Admiral Dewey is the hero of the hour. This is the third time I have seen him, and he looks relaxed and happy. Twenty days ago, he had a less prosperous and more troubled air. The Belgian consul visiting him at that time found him overpowered by the events, especially by the possible intervention of a Spanish squadron.
–Well!, he was alleged to have said. With the French or the English leading a squadron like that, all would have been lost, but with the Spanish in command I am rather hopeful. They have no cannons, so I have nothing to fear. I could always keep them at a distance during an exchange of artillery fire.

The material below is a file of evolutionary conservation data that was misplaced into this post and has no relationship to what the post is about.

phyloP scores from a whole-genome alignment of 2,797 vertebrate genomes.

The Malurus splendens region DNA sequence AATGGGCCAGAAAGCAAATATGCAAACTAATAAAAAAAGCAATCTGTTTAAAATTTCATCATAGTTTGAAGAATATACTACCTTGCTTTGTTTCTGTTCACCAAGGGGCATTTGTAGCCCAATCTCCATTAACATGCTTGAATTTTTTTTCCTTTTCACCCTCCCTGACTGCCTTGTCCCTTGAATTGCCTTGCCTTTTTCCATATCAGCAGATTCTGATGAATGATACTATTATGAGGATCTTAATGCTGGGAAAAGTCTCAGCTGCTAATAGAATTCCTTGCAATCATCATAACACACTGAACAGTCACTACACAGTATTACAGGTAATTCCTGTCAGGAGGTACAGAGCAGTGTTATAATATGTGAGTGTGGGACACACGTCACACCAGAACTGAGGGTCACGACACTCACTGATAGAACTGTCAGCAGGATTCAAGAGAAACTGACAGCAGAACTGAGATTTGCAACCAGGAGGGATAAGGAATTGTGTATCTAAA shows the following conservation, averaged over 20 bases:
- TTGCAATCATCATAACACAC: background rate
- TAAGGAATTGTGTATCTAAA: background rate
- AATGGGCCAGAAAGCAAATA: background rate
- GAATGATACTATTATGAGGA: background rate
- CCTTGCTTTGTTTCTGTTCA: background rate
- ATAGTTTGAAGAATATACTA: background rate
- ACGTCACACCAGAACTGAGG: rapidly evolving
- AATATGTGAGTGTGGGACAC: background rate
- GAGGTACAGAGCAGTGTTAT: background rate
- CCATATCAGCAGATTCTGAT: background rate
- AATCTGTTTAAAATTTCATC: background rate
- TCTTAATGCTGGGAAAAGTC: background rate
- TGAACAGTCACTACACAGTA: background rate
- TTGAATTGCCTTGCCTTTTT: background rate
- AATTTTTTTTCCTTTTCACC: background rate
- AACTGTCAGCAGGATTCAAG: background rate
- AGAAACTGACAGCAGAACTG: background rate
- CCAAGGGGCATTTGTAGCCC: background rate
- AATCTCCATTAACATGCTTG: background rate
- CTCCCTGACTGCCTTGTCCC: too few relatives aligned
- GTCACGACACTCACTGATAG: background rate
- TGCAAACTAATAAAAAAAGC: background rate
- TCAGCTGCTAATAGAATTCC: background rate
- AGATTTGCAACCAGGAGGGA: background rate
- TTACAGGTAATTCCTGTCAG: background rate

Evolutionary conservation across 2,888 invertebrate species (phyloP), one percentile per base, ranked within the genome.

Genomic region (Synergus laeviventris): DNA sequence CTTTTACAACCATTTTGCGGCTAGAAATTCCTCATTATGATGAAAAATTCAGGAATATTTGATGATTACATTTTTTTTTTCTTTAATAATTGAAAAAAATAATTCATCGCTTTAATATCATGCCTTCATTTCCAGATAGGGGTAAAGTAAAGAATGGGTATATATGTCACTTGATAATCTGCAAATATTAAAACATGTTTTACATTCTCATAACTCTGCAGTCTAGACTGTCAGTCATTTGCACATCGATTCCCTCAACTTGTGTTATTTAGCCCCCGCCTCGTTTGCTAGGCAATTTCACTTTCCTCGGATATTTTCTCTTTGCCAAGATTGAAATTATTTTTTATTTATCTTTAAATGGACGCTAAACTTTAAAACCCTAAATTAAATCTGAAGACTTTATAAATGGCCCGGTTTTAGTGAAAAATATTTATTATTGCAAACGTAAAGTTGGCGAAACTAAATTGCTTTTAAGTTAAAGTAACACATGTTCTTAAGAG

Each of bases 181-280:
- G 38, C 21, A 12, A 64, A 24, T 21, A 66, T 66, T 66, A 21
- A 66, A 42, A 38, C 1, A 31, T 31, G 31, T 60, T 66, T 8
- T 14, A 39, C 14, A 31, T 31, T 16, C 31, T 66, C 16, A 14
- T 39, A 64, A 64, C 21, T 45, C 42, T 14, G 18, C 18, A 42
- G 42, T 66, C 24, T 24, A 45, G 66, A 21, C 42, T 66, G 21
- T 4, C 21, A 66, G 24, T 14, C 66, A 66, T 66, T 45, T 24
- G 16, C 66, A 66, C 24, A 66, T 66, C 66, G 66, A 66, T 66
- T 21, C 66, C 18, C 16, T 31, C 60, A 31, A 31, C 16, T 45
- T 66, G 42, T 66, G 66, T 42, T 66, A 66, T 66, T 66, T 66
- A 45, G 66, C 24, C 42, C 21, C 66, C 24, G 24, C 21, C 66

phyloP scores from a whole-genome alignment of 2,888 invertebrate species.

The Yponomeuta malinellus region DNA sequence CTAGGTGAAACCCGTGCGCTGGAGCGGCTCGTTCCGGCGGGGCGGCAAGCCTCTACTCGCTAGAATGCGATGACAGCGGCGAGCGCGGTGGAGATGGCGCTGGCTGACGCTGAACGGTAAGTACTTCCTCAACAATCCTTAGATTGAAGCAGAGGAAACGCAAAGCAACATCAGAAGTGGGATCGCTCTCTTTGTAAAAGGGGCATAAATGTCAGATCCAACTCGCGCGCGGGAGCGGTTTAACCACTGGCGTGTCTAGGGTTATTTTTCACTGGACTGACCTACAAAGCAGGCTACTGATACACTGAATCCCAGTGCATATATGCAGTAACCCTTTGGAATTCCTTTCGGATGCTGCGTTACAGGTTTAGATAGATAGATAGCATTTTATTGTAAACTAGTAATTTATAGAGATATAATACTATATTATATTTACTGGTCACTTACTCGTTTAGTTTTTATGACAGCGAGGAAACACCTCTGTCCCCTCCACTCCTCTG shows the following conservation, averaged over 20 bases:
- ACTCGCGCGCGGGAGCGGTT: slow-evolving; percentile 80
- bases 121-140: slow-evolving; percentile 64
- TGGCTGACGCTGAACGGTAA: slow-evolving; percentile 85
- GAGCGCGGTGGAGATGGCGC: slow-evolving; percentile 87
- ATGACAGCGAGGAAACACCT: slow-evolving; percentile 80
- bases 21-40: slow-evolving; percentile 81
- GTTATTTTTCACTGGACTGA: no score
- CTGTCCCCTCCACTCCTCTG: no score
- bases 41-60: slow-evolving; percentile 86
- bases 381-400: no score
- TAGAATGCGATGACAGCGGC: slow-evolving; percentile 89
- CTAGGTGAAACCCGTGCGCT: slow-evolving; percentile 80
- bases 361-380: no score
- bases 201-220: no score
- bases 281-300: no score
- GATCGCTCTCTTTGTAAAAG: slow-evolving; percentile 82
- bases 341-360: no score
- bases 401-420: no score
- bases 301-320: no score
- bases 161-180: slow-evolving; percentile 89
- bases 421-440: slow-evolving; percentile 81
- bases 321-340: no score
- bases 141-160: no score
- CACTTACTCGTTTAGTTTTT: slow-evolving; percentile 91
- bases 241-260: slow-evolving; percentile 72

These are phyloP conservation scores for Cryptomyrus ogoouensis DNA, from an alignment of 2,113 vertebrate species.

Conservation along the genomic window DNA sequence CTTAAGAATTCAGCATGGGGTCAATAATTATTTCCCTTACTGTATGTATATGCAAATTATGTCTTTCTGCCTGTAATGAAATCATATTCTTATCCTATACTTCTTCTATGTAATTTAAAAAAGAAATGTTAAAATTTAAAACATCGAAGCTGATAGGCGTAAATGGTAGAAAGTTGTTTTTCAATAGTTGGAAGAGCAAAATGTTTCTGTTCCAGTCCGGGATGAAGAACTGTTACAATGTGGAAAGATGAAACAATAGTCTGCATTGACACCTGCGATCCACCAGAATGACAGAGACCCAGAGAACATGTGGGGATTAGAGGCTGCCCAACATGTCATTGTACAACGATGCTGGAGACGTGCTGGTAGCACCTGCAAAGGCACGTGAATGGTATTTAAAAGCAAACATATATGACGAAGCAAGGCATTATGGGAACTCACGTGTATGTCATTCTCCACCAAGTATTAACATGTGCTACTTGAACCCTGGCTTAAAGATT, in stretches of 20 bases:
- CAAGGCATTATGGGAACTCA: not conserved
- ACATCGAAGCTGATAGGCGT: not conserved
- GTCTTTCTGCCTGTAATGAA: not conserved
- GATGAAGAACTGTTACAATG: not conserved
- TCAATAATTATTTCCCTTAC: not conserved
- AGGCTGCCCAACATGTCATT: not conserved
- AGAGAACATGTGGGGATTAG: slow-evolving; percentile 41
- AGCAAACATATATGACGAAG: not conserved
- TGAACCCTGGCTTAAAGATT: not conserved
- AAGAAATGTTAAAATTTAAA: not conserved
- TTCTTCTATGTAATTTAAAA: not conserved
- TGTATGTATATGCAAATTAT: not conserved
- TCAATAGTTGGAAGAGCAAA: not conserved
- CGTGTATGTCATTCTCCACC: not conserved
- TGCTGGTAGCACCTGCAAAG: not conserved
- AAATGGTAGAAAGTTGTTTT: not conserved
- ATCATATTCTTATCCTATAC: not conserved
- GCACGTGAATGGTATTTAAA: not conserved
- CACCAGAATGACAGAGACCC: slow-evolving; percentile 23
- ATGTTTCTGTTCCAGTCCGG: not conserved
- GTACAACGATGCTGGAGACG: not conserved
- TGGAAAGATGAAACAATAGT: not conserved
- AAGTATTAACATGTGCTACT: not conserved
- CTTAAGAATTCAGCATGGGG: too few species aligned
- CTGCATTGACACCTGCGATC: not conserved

Since then, Admiral Dewey has been given an additional 6,000 men and munitions, while Camara has shown no sign of life.
Despite his advancing years, Admiral Dewey appears vigorous and composed. A particular calmness is projected by the radiant look on his face. His expression varies between this composure and the shrewdness of a wolf well hidden in sheep’s skin. He is extremely courteous and punctilious to a fault. He does not compromise himself unless provoked into a situation. Instead, he tries to please and can equivocate at great lengths, giving the impression of a commitment, a characteristic quite familiar to Aguinaldo.